PHOTO: The resigning anaesthetist said staff at the new hospital were insufficiently trained. (Unsplash: Natanael Melchor)
A senior anaesthetist has resigned from Sydney's new $600 million Northern Beaches Hospital warning management in an extraordinary email exchange that
the facility "fails completely in its primary objective of patient safety".
The email, seen by the ABC, criticised the hospital for shortages of staff, equipment and training and detailed a case where a mother undergoing an emergency
caesarean survived "against the odds".
The hospital is privately run by the nation's second-largest hospital provider Healthscope and serves both public and private patients.
The ABC has learned several anaesthetists have refused to sign hospital contracts and clinicians say they are still concerned about shortages two weeks
after the official opening.
Hospital chief executive Deborah Latta quit just three days after the hospital opened amid ongoing criticism of shortages.
When the doctor at the centre of the email exchange resigned on November 23, he said there were "fundamental systemic failings in the way the hospital
has been set up and is currently running".
"Let me be clear these are NOT "teething problems," he wrote.
"The hospital currently fails completely in its primary objective of patient safety," the anaesthetist said in the email to the head of his department,
adding that a recent emergency caesarean was a nightmare for clinicians.
"There was inadequate supply of equipment, insufficiently trained staff, poor protocols for simple requests such as a blood transfusion, and a complete
lack of a cohesive plan for [a] worst-case scenario.
That patient, Astrid McCrank, confirmed to the ABC there were medical concerns over the life-saving surgery to deliver her premature baby, Lillie.
PHOTO: David and Astrid McCrank who was said to have survived her caesarean "against the odds". (ABC News: Nicole Chettle)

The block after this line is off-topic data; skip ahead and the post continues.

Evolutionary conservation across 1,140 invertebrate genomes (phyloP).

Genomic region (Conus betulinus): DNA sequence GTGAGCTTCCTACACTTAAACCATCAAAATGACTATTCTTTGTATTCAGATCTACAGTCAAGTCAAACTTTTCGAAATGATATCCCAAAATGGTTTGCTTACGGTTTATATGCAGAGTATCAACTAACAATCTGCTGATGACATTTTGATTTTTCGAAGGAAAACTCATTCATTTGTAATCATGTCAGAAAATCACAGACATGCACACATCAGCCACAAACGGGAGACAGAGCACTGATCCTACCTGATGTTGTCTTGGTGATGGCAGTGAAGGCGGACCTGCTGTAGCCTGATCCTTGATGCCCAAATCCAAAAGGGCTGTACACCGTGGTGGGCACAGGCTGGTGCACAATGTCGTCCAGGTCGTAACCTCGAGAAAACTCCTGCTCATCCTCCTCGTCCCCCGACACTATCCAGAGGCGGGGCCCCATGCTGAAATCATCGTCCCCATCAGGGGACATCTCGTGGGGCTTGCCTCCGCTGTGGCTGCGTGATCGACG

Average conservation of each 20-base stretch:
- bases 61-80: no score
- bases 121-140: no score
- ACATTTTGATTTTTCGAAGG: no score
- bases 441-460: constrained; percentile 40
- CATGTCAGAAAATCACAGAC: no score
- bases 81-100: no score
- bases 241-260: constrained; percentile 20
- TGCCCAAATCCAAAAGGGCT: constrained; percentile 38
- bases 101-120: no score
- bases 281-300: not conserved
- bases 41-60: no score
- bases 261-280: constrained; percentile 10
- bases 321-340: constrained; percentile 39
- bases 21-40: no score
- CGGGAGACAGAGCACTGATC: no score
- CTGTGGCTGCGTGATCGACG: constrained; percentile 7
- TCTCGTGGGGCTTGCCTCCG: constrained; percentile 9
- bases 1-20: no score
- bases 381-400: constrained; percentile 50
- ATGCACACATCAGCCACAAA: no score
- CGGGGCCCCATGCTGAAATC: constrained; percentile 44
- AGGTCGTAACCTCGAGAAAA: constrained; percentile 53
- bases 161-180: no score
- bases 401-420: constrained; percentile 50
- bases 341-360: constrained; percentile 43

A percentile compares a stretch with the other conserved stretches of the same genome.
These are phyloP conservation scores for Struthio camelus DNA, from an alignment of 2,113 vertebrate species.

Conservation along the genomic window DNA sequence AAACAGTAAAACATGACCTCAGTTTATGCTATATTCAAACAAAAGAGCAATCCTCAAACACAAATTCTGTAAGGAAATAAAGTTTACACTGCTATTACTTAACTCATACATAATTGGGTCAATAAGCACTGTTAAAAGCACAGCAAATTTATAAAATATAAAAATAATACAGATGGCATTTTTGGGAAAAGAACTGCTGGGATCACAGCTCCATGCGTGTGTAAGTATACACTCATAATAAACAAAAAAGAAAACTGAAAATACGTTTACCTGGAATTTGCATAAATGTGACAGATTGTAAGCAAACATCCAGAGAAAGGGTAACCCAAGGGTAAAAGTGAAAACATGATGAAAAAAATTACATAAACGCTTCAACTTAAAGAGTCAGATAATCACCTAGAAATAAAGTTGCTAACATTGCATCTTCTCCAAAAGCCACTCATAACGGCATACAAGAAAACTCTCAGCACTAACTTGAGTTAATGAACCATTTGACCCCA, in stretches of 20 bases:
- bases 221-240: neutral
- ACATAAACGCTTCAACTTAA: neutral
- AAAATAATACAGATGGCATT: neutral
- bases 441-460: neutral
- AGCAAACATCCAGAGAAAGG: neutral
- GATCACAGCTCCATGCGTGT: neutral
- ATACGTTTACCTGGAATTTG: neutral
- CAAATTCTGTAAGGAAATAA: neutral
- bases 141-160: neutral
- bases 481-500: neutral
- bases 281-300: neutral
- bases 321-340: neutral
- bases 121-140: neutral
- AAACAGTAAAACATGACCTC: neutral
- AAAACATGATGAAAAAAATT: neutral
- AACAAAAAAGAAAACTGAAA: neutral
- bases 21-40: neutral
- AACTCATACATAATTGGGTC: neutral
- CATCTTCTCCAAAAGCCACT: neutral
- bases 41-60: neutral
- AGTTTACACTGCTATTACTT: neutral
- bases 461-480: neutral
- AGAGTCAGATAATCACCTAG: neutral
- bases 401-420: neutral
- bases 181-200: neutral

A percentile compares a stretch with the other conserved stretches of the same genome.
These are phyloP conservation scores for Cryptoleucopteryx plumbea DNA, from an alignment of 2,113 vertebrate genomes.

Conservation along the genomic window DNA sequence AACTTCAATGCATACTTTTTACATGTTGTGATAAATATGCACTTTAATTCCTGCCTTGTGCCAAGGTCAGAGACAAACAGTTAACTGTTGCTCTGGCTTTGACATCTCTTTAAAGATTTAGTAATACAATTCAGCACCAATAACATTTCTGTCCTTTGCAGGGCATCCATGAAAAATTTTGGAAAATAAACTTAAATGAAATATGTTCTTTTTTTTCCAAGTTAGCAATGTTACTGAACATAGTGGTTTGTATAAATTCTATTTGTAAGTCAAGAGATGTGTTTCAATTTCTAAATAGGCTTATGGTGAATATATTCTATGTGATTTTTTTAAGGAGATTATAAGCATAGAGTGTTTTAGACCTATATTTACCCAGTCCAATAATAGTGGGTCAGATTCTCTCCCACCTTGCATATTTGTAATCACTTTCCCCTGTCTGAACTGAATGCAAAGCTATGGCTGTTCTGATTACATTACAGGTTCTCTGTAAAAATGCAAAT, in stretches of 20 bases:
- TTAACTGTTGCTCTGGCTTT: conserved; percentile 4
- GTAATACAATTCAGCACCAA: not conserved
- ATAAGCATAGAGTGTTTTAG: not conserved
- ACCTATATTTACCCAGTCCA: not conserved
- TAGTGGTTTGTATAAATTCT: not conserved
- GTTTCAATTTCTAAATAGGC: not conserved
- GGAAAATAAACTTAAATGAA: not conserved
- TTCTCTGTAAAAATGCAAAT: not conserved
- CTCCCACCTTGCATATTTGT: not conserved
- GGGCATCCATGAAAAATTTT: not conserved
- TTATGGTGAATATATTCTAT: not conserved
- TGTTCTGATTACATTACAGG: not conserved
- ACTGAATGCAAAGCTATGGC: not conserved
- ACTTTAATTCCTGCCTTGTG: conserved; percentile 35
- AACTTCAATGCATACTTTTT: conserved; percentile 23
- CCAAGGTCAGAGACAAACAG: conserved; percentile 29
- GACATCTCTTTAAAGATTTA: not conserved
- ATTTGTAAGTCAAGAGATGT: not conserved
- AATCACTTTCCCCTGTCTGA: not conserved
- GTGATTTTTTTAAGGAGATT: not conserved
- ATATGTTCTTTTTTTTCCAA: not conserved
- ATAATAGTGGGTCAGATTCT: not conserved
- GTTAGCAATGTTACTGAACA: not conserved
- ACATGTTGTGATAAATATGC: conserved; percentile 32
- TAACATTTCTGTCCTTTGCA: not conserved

She told the ABC her anaesthetist had an argument before the procedure on November 5 because: "The blood bank only wanted to send two units of blood and
the anaesthetist said, 'I'm not starting 'till I have 6'."
In his resignation letter, the anaesthetist, who was not involved in that procedure said: "There is a complete lack of morale throughout the hospital".
The email exchange began when the head of the anaesthesiology department, Alistair Boyce, emailed anaesthetists requesting feedback about the running of
Several anaesthetists responded, including the one who later resigned. He raised four points directly linked to patient safety in emergency situations,
- Poorly stocked trolleys containing vital breathing equipment
- The need for specialists to work after hours in the Intensive Care Unit
- The need for a first-response team for the most serious code-blue (emergency) cases, that could involve heart or respiratory failure.
- And specialist theatre, recovery and post-operative nursing staff in paediatric cases, because it is, 'not acceptable to train on the job'
The doctor also said elective surgery should be scrapped until industrial relations issues were resolved.
PHOTO: Lillie McCrank was born seven weeks premature at the NBH. (Supplied)
The email exchange showed Dr Boyce responded saying he was disappointed and felt the claims were unreasonable and unfair.
He criticised the anaesthetist for "shouting out from the sidelines and doing nothing. Be part of the solution and not the problem".
Dr Boyce urged the anaesthetist to do an equipment audit himself.
"A lot of people are working their guts out, what are you doing?" he wrote.
"To be frank I am embarrassed by the conduct of certain members of our department and ashamed to be associated with them through the anaesthetic department
of NBH," he went on.
The anaesthetist later resigned and forwarded the email conversation to dozens of his colleagues.
In his resignation email, the anaesthetist with 15 years experience in the public health system wrote: "Patient safety standards are clearly not being
"There is no action on this other than to tell department members to get on with it," the email continued.
PHOTO: Last month Health Minister Brad Hazzard said the new hospital was having "teething problems". (ABC News: Nicole Chettle)
"Any dissenting views have been threatened with having their accreditation removed. This is appalling behaviour. This constitutes workplace bullying
and is completely unacceptable."
The ABC spoke to other doctors who said they remained concerned about the workload junior anaesthetist registrars experience at the hospital.
The ABC contacted both Healthscope and Dr Boyce with a detailed list of questions raised by the leaked email exchange.
The hospital's Communications Director Mark Gold said he could not say if Dr Boyce had been given an opportunity to respond to the ABC's questions.
He said Healthscope would only issue one statement in response.
It failed to answer any of the questions posed by the ABC, only pointing to the hospital's commitment to provide a "productive and rewarding work environment".
"The dedication, support and communication from the vast majority of the medical team has been superb," the statement read.
Dr Boyce did not respond to the ABC.
The Government will pay the private consortium that includes Healthscope, Leighton Holdings and Theiss $2.14 billion over 20 years to run the hospital.